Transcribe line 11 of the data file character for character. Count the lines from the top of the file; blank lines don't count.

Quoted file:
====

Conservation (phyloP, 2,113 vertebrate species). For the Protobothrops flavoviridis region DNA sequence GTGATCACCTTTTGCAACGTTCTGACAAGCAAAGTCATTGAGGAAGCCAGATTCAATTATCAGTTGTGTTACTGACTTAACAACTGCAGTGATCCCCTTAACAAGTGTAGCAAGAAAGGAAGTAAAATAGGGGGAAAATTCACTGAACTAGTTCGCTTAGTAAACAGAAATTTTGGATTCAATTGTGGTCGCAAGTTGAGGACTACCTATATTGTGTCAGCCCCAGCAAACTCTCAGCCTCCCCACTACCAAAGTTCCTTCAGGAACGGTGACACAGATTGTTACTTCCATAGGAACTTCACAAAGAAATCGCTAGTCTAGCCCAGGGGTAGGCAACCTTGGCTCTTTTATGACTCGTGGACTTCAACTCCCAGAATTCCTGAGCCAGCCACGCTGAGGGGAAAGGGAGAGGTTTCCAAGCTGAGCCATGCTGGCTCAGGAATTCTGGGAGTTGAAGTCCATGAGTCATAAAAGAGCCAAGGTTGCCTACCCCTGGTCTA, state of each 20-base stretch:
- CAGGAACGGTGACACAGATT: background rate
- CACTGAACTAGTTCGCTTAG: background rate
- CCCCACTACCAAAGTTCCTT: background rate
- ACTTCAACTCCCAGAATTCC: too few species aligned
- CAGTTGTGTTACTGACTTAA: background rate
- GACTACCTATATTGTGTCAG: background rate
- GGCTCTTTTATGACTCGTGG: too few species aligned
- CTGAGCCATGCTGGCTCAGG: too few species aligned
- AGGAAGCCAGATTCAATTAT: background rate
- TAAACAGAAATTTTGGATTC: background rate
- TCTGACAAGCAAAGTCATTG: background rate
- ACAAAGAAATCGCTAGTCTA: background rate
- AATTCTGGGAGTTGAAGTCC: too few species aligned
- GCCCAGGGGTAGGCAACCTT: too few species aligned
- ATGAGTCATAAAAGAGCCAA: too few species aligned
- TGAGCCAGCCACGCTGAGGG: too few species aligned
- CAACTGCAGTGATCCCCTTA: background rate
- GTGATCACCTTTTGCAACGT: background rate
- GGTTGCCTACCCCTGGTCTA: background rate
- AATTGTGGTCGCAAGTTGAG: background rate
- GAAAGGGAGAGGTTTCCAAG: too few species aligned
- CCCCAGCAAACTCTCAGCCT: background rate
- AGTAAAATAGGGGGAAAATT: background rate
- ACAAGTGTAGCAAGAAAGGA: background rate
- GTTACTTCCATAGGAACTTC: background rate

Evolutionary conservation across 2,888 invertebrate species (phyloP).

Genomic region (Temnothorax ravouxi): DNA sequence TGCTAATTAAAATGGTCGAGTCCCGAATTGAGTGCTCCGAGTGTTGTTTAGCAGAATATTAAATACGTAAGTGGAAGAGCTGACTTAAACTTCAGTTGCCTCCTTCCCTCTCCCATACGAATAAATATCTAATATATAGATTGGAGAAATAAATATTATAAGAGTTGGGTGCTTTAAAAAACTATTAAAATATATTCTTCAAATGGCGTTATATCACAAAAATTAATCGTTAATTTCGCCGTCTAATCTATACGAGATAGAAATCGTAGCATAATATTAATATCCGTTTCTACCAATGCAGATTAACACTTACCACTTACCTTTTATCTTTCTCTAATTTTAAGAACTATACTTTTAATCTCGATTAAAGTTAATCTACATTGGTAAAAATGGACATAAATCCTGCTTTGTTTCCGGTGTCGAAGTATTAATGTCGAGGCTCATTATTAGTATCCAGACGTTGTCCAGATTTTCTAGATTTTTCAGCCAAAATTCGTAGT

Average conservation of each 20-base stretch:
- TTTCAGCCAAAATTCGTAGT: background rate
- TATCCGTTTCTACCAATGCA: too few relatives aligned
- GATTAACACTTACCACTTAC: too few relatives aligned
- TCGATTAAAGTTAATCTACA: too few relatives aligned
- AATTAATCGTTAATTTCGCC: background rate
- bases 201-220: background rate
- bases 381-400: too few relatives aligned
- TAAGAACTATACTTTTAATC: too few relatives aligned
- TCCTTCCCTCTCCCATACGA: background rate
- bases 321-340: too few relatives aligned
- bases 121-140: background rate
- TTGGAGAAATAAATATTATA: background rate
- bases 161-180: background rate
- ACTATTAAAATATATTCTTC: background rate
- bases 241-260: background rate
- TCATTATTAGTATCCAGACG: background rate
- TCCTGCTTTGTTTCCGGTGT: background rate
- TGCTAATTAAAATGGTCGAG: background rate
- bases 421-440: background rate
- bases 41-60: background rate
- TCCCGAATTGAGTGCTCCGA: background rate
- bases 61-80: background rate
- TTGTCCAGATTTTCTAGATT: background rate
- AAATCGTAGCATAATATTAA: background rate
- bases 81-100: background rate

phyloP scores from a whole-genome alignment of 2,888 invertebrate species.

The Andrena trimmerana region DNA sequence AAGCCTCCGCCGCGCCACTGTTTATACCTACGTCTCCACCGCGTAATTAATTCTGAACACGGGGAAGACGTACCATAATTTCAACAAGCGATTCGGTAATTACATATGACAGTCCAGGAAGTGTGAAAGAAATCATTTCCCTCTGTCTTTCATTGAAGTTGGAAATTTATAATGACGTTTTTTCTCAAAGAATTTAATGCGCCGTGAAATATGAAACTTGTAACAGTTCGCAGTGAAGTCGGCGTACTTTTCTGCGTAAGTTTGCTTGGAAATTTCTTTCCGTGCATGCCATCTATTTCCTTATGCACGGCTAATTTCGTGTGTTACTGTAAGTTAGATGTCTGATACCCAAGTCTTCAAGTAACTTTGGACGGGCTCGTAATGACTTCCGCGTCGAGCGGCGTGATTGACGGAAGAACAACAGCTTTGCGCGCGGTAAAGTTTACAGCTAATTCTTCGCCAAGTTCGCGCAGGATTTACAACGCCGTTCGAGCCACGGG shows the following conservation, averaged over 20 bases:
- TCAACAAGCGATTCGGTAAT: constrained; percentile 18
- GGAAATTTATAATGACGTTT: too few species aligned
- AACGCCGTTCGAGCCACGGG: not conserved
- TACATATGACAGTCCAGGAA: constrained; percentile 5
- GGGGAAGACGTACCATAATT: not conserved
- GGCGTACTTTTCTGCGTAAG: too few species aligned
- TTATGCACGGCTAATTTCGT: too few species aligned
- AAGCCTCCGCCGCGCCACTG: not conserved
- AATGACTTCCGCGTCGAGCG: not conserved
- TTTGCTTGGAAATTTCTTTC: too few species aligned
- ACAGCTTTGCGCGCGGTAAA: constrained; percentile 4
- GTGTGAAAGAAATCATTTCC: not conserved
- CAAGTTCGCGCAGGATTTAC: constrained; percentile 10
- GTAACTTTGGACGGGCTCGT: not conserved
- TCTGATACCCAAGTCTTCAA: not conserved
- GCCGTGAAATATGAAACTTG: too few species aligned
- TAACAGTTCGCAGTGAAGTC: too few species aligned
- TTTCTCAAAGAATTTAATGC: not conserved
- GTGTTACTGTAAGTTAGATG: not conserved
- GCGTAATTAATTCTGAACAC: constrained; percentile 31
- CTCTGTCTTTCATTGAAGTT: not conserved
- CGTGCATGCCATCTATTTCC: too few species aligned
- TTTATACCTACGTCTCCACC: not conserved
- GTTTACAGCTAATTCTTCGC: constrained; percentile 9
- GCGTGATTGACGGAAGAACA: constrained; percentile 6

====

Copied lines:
- TAAACAGAAATTTTGGATTC: background rate